The suggestion by the Western Front Association (Write Back, October 24) that certain battles in the Great War be given centennial celebrations should be consigned to the bin.
It is as ridiculous as the Prime Minister, David Cameron's intention to spend £50m of our money to celebrate the beginning of the most futile war in history.
My father, who joined the Army in August 1914, was in the Battle of the Somme and saw his boyhood friend killed by his side. He would never speak of his experiences, except once to point out to me, then a child, a group of ex-soldiers walking in file, one of them playing a harmonica, begging for pennies. "That's all they're worth now," he said.
He hated the military, never wore a poppy and thought war memorials an excuse to hide guilt. I know about the Somme only because he wrote a poem condemning war's futility.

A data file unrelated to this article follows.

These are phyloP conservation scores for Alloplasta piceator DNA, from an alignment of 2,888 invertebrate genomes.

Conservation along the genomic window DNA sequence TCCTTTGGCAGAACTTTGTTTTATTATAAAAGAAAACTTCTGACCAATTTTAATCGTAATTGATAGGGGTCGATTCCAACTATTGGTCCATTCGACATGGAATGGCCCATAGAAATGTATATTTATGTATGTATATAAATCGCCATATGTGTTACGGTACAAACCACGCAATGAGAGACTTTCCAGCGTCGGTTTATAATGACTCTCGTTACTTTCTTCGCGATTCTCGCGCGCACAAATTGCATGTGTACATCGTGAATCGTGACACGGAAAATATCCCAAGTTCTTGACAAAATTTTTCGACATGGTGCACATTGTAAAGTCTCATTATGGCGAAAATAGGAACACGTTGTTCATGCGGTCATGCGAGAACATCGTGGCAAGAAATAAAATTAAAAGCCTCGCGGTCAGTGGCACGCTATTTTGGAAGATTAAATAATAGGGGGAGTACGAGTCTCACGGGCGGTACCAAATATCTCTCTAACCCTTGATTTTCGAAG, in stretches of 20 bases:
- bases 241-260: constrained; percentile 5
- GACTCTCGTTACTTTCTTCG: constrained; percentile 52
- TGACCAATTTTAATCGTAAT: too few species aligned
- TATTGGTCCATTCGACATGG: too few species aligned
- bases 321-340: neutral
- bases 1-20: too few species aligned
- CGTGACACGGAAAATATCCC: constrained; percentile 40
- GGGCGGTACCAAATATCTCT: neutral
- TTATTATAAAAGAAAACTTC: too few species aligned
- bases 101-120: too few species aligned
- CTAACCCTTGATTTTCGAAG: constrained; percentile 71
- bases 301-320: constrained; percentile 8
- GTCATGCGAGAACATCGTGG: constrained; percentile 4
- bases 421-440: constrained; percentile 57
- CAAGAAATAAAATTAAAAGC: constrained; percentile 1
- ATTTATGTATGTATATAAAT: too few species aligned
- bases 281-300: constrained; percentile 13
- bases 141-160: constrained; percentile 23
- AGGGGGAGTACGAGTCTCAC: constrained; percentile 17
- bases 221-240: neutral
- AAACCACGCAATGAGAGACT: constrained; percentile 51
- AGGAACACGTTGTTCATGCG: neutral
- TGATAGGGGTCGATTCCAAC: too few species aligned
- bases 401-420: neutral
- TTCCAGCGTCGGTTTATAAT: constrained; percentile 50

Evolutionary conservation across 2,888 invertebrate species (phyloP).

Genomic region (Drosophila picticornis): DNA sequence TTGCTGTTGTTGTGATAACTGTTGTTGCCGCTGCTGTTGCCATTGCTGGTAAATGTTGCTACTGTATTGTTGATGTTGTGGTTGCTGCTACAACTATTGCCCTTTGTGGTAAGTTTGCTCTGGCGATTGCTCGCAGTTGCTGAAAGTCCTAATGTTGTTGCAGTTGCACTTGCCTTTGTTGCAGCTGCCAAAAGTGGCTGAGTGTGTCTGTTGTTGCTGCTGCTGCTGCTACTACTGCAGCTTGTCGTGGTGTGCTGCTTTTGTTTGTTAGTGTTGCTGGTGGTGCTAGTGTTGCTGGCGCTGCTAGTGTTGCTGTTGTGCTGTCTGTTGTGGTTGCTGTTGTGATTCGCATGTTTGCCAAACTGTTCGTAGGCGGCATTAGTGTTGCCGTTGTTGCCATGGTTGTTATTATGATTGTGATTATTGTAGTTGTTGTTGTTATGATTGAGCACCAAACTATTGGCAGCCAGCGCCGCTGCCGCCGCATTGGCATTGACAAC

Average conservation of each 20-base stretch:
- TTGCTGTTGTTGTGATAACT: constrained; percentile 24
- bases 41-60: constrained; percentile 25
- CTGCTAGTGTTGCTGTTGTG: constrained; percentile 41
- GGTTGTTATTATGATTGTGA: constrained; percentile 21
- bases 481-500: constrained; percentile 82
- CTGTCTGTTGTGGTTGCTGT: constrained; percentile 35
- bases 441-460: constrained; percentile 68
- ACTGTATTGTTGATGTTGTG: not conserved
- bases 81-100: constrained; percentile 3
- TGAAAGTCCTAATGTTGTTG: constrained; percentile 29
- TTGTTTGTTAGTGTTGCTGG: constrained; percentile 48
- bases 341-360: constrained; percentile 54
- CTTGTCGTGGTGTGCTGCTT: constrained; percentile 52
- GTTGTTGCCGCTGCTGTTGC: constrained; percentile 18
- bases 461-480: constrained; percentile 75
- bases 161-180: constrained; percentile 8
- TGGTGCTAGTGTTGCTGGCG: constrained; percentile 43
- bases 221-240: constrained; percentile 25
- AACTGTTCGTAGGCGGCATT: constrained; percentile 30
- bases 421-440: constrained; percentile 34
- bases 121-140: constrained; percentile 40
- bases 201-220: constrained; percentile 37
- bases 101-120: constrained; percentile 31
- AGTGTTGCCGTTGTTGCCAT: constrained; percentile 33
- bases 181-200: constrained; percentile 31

I can only assume he joined up because of the excitement war engendered and perhaps as an escape from the harshness of pre-war conditions in the building trade.
I felt a similar excitement in 1940 when, meeting my older brother as his ship docked, I decided to go to sea myself - a decision I never regretted.
Certainly, young people should be taught about past wars and shown that war hardly ever made a bad situation better and almost always created worse problems for future generations.